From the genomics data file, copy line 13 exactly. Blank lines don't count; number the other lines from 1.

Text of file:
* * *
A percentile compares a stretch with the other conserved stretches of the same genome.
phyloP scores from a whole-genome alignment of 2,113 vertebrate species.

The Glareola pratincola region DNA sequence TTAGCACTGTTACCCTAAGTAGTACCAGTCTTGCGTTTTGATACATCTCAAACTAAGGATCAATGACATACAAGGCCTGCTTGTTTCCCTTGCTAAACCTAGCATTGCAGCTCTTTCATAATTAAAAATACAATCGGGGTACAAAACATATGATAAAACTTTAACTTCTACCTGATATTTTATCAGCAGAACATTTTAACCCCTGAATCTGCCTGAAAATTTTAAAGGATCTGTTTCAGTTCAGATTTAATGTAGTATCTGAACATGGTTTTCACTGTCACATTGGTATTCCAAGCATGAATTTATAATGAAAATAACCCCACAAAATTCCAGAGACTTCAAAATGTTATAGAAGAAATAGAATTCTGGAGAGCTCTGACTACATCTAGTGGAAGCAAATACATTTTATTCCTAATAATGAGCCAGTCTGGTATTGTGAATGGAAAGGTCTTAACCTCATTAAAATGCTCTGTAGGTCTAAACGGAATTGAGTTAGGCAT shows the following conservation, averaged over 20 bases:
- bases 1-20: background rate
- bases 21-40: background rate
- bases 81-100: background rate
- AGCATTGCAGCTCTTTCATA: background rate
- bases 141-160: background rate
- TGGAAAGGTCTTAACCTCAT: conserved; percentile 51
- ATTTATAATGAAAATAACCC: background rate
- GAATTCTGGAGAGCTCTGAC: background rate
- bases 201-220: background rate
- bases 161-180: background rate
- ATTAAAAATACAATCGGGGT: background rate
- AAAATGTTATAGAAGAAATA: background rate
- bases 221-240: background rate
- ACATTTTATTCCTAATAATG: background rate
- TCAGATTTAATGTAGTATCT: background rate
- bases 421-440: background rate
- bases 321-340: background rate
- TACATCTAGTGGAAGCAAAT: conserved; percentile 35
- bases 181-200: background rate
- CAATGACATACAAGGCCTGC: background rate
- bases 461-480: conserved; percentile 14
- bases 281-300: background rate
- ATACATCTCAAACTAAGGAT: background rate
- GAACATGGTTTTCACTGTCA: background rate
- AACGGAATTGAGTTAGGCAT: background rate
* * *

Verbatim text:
- bases 161-180: background rate